The beleaguered U.S. economy is suddenly a ray of light in the global malaise caused by the European debt crisis.
A monthly employment survey by the government found that a net 278,000 Americans found jobs in November, dropping the unemployment rate to 8.6 per cent – the lowest since March of 2009 – from 9 per cent the previous month.
The Labour Department's latest jobless data represent a clear break from a summer of lacklustre data that left many economists worried that the United States risked tipping into another recession.
A separate survey of businesses and governments showed non-farm payrolls expanded by 120,000 in November, bringing job gains over the past four months to 534,000. That suggests a level of jobs growth barely fast enough to keep up with additions to the labour force from immigration and graduation.
But while analysts typically prefer the payrolls figure because it is based on actual paycheques, rather than the response of someone at the other end of a telephone, several said Friday that the household survey is better at capturing turning points in the economic cycle because it captures hiring by smaller employers.
"The big picture shows an economy that has picked up steam in the second half of the year," Nigel Gault, chief U.S. economist at IHS Global Insight, said in a report.
"It still faces domestic headwinds," Mr. Gault added, citing the heavy debt burdens of U.S. households and their governments. "But the major threat remains external from slowing growth in the rest of the world and from the euro zone's financial crisis."
U.S. stocks had their best week since March, 2009. The surge had a lot to do with the pledge by the Federal Reserve and five other central banks to ensure banks have access to funds, relieving pressure on the European financial system.
But traders' sentiment also was buoyed by fresh evidence this week that consumer confidence improved last month as automobile sales jumped almost 3 per cent to an annual rate of 13.6 million. Manufacturing output also increased in November and pending home sales surged more than 10 per cent in October.
"The U.S. economy is, for now at least, shrugging off the global economic downturn and fears about the collapse of the euro zone," said Paul Ashworth, chief U.S. economist at Capital Economics.
To be sure, the enthusiasm about the U.S. economy is measured, based more in relief that the worst-case scenarios of earlier this year have been avoided than in confidence about the country's economic outlook. The Standard & Poor's 500 index had gained 1.3 per cent at one point Friday, but ended little changed from Thursday's close.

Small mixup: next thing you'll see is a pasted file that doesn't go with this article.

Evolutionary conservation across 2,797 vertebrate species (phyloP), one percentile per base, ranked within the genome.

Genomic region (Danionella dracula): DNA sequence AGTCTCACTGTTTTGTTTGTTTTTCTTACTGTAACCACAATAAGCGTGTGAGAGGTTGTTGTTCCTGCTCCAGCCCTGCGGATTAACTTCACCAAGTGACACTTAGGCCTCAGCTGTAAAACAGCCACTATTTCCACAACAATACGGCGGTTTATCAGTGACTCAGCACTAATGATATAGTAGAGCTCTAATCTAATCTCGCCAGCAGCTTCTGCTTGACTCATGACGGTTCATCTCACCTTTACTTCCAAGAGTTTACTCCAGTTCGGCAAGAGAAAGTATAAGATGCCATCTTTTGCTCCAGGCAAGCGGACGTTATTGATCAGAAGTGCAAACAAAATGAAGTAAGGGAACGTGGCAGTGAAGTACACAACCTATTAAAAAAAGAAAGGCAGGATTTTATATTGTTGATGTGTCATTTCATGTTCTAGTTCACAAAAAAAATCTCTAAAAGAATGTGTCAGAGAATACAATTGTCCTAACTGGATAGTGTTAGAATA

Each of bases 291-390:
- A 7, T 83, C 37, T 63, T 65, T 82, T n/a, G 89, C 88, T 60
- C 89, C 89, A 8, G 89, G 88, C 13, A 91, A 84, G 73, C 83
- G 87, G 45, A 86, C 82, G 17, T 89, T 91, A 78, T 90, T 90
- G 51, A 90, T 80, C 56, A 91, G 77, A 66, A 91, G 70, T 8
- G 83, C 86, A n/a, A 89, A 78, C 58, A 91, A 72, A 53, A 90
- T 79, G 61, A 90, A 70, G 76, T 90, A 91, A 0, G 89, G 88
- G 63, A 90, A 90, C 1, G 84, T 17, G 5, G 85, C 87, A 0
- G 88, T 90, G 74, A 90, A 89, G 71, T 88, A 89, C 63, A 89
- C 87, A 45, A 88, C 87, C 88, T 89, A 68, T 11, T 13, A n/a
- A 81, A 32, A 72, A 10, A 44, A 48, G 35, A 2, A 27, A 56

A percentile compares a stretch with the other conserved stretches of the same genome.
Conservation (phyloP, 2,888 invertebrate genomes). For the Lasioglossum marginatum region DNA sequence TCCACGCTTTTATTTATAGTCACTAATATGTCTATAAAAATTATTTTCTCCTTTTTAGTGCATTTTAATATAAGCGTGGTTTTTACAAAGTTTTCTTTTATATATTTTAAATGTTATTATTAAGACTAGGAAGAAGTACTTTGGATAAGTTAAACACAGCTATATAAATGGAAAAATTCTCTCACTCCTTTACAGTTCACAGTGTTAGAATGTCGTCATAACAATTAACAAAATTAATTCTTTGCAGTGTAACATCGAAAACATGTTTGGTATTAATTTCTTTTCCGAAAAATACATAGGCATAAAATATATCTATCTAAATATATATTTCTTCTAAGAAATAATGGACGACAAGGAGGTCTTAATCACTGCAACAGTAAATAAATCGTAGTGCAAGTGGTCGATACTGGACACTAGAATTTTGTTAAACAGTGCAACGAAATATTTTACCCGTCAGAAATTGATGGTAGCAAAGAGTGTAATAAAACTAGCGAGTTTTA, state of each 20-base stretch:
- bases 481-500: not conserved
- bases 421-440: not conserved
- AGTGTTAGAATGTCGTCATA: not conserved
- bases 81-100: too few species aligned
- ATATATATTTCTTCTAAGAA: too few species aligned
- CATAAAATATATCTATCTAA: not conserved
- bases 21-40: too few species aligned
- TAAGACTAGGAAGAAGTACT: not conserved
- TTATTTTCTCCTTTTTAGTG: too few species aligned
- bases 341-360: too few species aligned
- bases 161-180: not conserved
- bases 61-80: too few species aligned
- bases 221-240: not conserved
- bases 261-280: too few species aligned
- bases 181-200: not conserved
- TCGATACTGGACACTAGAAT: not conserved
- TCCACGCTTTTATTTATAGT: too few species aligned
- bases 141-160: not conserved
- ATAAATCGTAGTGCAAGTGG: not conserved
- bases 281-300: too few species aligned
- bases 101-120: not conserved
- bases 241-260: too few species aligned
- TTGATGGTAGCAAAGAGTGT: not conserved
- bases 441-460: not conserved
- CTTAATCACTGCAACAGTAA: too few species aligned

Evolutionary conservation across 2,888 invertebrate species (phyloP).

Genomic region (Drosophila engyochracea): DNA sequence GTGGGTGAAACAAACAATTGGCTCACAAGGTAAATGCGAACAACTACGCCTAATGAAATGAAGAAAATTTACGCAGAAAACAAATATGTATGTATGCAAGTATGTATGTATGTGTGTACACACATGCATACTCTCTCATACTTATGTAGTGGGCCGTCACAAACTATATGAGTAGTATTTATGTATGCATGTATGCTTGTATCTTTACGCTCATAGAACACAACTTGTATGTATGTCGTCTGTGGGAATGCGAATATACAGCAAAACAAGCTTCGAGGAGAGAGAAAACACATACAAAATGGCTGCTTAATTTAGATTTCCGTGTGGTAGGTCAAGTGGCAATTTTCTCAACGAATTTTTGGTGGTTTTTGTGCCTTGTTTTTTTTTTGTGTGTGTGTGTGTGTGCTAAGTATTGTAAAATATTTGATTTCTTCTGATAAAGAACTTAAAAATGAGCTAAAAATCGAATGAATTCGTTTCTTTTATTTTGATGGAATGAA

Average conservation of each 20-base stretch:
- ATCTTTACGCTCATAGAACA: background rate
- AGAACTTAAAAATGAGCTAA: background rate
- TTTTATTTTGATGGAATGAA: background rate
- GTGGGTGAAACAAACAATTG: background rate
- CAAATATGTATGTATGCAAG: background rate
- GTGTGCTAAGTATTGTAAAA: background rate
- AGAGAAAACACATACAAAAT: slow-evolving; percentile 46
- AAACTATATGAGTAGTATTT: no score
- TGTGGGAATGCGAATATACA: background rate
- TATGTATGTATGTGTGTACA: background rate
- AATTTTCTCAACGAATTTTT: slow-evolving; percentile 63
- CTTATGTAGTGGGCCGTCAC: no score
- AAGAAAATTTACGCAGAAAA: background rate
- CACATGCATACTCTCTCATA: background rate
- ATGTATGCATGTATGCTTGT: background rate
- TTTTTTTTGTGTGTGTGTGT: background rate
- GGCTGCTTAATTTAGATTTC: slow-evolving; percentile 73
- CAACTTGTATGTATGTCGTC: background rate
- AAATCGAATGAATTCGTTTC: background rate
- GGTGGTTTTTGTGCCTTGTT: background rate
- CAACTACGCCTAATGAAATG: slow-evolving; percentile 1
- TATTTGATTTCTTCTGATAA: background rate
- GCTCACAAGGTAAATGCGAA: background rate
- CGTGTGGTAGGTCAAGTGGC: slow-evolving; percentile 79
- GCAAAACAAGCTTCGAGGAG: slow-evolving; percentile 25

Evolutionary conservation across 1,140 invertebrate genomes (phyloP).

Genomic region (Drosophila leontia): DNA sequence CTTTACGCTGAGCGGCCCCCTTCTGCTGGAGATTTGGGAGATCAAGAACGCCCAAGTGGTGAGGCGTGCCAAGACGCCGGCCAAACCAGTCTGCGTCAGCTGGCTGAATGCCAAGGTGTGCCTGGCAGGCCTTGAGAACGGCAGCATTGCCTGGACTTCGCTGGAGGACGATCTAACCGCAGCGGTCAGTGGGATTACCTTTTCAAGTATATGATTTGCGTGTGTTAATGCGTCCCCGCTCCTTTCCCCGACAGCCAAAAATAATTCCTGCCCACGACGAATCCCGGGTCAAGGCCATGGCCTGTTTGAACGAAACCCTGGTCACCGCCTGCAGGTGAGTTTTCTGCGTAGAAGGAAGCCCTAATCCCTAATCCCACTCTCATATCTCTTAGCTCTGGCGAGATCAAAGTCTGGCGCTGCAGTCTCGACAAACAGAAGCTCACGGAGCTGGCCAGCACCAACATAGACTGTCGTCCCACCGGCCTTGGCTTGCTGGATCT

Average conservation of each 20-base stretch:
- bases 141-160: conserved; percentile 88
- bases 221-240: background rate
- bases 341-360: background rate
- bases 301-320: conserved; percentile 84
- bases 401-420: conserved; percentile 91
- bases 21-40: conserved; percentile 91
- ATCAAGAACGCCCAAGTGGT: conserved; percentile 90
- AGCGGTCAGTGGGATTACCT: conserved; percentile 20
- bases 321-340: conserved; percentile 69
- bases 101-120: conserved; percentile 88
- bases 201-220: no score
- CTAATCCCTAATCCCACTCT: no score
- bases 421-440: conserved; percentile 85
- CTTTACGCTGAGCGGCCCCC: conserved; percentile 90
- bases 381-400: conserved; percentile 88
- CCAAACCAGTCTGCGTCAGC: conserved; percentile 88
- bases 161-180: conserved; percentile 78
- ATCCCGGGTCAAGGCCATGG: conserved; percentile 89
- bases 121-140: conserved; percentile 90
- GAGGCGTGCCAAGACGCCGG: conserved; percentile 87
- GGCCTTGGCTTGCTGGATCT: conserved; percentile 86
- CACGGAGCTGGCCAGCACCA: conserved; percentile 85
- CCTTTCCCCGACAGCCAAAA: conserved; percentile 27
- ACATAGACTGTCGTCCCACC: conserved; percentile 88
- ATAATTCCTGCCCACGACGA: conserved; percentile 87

Half the decline in the unemployment rate in November was the result of 315,000 people leaving the labour force because they couldn't find work. The average duration of unemployment rose to a record 40.9 weeks.
The percentage of industries adding jobs declined to 55 per cent from 60 per cent, a worry because a strong rebound in hiring will require broad participation to make up for the dormant construction sector. Average hourly earnings remained stagnant, which suggests limited consumer demand.
Craig Herkert, chief executive officer of SuperValu Inc., a discount grocer, says the company's customers are struggling. At the end of each month, Mr. Herkert said his clients are buying in smaller volumes, suggesting they are stretching whatever regular income they have to the max. "We continue to see a very stressed consumer out there," he said in an interview with Bloomberg News from Washington.
Few expect economic growth in the U.S. to pick up fast enough to relieve that strain any time soon. Economists at Bank of Nova Scotia predict the U.S. economy will expand a mere 1.8 per cent in 2012, about half the pace needed to get the unemployment rate back to below 6 per cent.
The reason for the pessimism is debt. Households continue to work off the excesses of the credit boom, which is holding back a revival of the housing market. Governments shed 20,000 jobs in November as state and local authorities continued to implement austerity measures. The federal government in Washington has delayed its own budget measures amid political squabbling over taxing the wealthy and the need for short-term stimulus.
President Barack Obama welcomed the decline in the unemployment rate, but avoided declaring victory. He used a public event in Washington to push for an extension of a temporary payroll tax cut and more generous unemployment benefits.
"Failure to take either of these steps would be another blow to our economy," Mr. Obama said.